Just because your faves are starring in it, doesn’t mean you can ignore the sheer lack of representation.
(@nerdist / giphy)
When the new sci-fi adventure film Dune was announced earlier this year, I was initially over the moon with excitement. Seeing stars like Timothée Chalamet, Zendaya, and Oscar Isaac on the big screen together seemed like a fan cast come true. Not to mention it’s directed by Denis Villeneuve —– one of my favorite directors —– who is now known for his acclaimed sci-fi classics like Blade Runner 2049 and Arrival.
However, when I, like many other fans, began to take a closer look at the cast, disappointment took over instead. Though Arab and Islamic influences are a major part of Frank Herbert’s original novel, the cast severely lacked in representation of actors of those cultures.
I can’t say I’m surprised, though. Hollywood has a notorious history of misrepresenting and erasing Islamic people, and this new movie seems like it could potentially be just another instance of that.
The story revolves around the plights of a hero named Paul Atreides (Timothée Chalamet), the heir to a noble family, who fights for his family’s stewardship of the harsh, desert planet Arrakis.
The main struggle between noble houses is control over melange, or spice, the most valuable substance in the galaxy which happens to be on Arrakis.
This sci-fi epic follows Atreides’ journey as he interacts with the Arrakis’ native Fremen people, specifically his love interest Chani (Zendaya). The Fremen people see Paul as the Prophet, or “Messiah,” who will save them from the overbearing control on their land.
The Arab and Islamic influences in the movie are blatant to say the least, and Frank Herbert’s original story would never have been possible without these influences.
Through the nomadic Fremen people, the inspiration is most clearly seen. Not only do the Fremen physically have Arab features, with tanned skin and dark hair, their language is also modeled after the Arabic language.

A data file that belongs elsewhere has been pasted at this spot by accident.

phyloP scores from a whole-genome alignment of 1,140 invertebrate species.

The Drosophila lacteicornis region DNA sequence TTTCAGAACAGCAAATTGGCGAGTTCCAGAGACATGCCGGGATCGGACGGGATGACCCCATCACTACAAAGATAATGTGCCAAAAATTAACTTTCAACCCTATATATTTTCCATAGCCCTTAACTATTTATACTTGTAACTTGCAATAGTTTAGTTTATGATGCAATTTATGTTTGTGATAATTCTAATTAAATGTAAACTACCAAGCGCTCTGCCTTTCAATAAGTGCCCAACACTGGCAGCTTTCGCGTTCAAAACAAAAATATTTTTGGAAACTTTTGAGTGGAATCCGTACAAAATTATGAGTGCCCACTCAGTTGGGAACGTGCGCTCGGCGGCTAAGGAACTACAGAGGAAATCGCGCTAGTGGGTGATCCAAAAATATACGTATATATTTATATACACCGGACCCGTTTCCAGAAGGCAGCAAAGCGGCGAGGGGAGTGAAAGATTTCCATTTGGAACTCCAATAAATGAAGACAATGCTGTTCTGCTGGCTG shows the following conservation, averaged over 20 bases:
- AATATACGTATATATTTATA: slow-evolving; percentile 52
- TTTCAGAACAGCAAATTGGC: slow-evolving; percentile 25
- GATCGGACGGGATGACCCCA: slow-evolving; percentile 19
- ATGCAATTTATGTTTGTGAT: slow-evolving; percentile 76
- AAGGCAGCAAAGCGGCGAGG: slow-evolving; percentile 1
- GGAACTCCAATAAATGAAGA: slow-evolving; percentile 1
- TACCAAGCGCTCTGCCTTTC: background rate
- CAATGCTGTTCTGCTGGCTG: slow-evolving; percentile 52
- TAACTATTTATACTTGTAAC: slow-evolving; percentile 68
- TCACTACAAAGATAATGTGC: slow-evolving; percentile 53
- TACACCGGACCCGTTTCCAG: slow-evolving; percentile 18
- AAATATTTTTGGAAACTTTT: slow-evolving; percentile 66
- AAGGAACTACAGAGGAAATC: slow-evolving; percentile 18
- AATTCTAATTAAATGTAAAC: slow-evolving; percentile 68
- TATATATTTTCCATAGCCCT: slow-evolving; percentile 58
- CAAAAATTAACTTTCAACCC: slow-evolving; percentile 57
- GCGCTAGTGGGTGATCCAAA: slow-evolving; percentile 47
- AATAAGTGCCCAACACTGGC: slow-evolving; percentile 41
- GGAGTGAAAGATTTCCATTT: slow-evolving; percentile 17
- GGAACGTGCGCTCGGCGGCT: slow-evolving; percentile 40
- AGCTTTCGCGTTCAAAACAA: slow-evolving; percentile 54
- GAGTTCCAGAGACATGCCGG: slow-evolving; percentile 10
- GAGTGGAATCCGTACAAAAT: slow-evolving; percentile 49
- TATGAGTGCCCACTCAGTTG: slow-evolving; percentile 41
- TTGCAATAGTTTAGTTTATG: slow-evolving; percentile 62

In an article from SyFy Wire, all the examples of Arabic words being manipulated into the fictional Fremen language are detailed in full. Just to provide a few examples of many, Paul’s messianic name is Muad’Dib (“mu’adibs” means “teacher” in Arabic) and the sand worms are called Shai-Hulud (“Shai” means “thing,” and “Hulud” means “immortality”).
In terms of religion, Herbert borrowed from Islamic Mysticism (Sufism) and included nods to the Berbers of North Africa and Sunni Muslims by writing the Fremen as descendants of the Zensunni Warriors.
Ideologically, the Fremen’s sense of group responsibility and strength through unity and cohesiveness is based on 14th century Arab historian Ibn Khaldun’s writings on the concept of Asabiyyah.
When Hollywood takes Arab and Islamic culture, uses it for their own benefit, and tries to erase the people behind it, it’s flat-out appropriation.
Especially since in the past Hollywood has done an extremely poor job of accurately representing Arab people in the past – portraying them in a terrible light by constantly associating them with terrorism and oppression – it makes the casting directors’ erasure of Arab people in this film even more egregious.
Despite the opportunity this film presented to right wrongs and finally give Arab and Islamic people the accurate representation they deserve, it seems this film will likely be just another Hollywood whitewash. There are countless MENA actors and actresses who have been left on the sidelines that could’ve been cast in this film instead.
As moviegoers, we need to incite change using our most powerful tool: our wallets. Hollywood casts our favorite actors because they know it’s what will sell in theaters, thinking it’ll distract from the obvious lack of representation.
Even if you consider yourself Timothée Chalamet or Zendaya’s biggest fan, that doesn't give you an excuse to be ignorant of the situation and blindly support Dune. We need to call Hollywood out on its bullshit, because if they get away with this mess, nothing will change.
If you call yourself an activist, it’s time you put your money where your mouth is.
Maya Lang is an Online Writer at Rowdy Magazine. She enjoys playing guitar, staying up far too late, and daydreaming about living in the '80s. You can reach her on Instagram at @mayaxlang for more info and movie recommendations.